During this break from the Veracity series on the baptism in the Holy Spirit, I could not passover a recent news item. Greg Laurie, the dynamic evangelist and California megachurch pastor of Harvest Christian Fellowship, announced earlier in June, 2017, that his church would join the Southern Baptist Convention. Why is this significant? Let me explain.
Greg Laurie’s Harvest Christian Fellowship is the eighth largest church in America. Greg Laurie, and his church, came out of the Calvary Chapel movement, that began in the early 1970s in Southern California. What is notable for those interested in the teaching of the “baptism in the Holy Spirit,” is that historically, the Calvary Chapel movement has been associated with the charismatic revival, that hit mainstream evangelicalism, starting in the 1960s. Calvary Chapel-type churches, like Laurie’s, are therefore not cessationist in their doctrinal teaching, Cessationism is the teaching that the miraculous gifts of the Spirit ceased to operate after the end of the apostolic age, in the early church. Instead, Greg Laurie would most likely affirm a continuationist view, that the miraculous gifts of the Spirit continue to operate today within the worldwide church.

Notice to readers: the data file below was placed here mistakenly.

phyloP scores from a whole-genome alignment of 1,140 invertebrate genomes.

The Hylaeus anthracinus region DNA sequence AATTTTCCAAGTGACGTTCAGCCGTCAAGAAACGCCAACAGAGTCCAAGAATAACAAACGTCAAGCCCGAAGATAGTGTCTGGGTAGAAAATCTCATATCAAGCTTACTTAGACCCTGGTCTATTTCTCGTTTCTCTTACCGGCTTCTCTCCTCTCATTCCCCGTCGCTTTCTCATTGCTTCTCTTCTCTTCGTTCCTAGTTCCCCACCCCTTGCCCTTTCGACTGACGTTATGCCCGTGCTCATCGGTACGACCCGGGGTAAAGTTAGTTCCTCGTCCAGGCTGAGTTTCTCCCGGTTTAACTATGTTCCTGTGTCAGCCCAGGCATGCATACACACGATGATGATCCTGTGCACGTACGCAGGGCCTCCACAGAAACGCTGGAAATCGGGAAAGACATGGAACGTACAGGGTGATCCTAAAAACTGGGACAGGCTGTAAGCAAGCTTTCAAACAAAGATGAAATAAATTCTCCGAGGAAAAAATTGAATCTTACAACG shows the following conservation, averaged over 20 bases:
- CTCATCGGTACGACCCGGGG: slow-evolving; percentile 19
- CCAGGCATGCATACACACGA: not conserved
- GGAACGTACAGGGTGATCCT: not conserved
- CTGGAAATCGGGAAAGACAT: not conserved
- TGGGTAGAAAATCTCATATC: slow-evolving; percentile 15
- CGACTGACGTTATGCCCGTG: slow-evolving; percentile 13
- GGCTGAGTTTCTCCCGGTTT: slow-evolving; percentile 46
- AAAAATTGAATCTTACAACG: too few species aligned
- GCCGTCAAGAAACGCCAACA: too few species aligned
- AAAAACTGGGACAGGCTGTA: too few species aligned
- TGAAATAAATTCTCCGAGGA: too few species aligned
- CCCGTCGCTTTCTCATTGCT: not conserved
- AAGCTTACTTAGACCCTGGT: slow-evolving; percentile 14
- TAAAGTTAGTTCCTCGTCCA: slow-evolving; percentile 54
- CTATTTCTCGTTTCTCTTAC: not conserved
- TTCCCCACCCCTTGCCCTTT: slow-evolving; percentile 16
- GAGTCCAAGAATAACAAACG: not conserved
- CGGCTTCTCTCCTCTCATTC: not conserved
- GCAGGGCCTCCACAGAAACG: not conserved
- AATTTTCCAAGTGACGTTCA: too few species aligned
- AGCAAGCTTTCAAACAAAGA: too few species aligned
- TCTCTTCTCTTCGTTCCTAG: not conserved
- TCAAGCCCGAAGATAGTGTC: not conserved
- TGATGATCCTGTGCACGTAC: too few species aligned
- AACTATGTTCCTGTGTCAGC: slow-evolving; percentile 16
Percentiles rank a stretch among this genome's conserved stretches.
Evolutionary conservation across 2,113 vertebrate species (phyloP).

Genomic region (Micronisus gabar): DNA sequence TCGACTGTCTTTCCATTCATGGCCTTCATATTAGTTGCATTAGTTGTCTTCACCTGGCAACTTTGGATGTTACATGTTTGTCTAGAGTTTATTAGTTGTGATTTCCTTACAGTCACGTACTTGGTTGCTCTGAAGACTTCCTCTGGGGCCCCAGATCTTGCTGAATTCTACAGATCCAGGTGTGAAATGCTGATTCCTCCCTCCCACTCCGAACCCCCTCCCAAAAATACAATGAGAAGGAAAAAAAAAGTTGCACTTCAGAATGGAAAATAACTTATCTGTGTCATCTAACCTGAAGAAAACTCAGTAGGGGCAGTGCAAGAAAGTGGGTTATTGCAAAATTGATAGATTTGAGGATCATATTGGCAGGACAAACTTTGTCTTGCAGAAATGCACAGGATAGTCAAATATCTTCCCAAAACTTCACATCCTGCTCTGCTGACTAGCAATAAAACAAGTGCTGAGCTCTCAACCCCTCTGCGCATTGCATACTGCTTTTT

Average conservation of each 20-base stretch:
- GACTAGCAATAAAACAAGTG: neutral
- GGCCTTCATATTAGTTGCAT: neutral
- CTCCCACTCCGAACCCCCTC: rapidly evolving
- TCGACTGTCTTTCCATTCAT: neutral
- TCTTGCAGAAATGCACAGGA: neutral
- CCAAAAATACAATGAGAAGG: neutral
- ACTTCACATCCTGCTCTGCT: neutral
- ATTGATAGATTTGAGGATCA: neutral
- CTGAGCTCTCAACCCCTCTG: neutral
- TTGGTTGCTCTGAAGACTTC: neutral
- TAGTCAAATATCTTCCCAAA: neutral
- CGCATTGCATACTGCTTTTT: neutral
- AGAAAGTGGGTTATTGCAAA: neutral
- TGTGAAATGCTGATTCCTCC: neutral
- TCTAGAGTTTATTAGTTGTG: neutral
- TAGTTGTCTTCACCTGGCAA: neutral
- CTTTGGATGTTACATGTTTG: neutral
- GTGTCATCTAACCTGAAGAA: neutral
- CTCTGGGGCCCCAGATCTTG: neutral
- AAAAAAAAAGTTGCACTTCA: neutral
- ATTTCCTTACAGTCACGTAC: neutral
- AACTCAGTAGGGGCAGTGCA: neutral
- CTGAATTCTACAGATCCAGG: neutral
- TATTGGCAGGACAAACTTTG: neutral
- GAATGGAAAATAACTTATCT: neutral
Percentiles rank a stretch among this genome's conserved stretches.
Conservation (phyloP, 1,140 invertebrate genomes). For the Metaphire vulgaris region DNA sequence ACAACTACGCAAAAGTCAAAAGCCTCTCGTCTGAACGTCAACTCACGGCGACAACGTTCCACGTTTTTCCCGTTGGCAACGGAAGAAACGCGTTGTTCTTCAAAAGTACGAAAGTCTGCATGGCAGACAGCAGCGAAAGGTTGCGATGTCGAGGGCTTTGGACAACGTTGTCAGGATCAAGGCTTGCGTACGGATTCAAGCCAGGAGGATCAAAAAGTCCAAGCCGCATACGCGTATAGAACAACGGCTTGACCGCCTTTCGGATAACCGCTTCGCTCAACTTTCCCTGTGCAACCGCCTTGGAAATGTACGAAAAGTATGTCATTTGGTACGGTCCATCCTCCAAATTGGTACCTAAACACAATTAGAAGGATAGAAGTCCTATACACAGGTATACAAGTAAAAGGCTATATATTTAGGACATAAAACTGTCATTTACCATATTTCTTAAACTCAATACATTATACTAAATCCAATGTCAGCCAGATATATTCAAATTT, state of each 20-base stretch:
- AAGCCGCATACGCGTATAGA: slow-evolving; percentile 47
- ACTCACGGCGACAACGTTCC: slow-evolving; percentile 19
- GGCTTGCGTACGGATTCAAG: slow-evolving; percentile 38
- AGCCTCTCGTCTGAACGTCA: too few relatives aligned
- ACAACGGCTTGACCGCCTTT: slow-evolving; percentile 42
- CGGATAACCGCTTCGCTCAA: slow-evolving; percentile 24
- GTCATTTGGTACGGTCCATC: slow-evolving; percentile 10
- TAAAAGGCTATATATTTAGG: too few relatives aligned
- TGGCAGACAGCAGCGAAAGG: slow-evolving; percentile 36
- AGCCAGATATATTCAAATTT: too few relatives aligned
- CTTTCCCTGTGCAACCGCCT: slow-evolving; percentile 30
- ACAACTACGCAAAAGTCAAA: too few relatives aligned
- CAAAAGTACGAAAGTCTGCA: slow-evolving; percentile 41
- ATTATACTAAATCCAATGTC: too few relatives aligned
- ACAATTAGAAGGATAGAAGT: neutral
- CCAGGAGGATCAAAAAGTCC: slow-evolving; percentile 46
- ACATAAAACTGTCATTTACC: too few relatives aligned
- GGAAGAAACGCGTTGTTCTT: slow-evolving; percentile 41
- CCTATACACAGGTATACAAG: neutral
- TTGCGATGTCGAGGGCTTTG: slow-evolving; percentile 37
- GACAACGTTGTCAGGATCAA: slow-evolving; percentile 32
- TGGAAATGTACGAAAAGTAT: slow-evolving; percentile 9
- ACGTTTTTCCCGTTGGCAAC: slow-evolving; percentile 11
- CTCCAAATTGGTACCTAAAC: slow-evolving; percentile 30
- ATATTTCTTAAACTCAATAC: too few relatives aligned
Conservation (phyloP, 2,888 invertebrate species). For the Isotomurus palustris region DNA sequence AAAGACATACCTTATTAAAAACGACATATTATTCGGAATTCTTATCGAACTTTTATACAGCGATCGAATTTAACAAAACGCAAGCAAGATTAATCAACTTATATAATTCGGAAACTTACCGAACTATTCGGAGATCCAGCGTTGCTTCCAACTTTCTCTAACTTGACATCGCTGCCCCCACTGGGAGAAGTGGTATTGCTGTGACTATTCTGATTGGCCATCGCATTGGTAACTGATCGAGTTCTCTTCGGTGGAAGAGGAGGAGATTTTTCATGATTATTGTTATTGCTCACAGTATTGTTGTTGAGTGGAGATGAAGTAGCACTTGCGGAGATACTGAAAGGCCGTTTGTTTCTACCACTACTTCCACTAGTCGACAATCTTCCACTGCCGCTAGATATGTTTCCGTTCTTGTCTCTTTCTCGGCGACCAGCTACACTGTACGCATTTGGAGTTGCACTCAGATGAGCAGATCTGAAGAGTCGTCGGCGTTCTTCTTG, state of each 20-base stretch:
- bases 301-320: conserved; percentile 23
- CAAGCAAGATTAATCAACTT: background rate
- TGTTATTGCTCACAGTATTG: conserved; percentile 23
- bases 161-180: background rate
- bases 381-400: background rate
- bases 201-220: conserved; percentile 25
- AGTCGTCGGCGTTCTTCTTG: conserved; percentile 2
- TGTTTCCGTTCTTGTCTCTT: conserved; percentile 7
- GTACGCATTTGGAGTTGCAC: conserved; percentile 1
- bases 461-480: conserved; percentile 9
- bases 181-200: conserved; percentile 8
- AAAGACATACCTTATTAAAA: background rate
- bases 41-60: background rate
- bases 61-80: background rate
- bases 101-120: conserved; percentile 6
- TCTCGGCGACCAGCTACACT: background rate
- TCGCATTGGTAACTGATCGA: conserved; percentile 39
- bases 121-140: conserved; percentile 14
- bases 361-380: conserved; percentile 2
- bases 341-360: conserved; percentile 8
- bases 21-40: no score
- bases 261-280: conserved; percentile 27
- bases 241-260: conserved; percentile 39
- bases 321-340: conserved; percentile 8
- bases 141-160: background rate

What makes this quite interesting is that the Southern Baptist Convention, the largest Protestant denomination in America, has historically been cessationist, when it comes to these types of issues. Southern Baptists do not have an official teaching position about “speaking in tongues.” But it appears that the long-time, historical resistance to the charismatic movement could be changing in Baptist circles, as the Southern Baptist International Mission Board rescinded its policy of banning charismatics from becoming overseas missionaries, just a few years ago.
It would be careful to note that Greg Laurie’s position, while surely not banning charismatic gifts, is much more low-key than what you find in classic Pentecostal churches. You might hear “speaking in tongues” in small group meetings, but rarely, if ever, in a corporate worship setting.
I would call it “charismatic-lite.”
So, what does this mean for the Southern Baptists and for Greg Laurie’s Harvest Christian Fellowship? With respect to the charismatic movement, it is difficult to say. Is the charismatic movement declining among the Calvary Chapel-type churches, such as Harvest? Or are the Southern Baptists warming up even more to the miraculous gifts of the Holy Spirit? Is this part of a general, shifting trend throughout the evangelical church at large? If so, what is this shift?
What do you think? Below is the announcement from pastor Greg Laurie.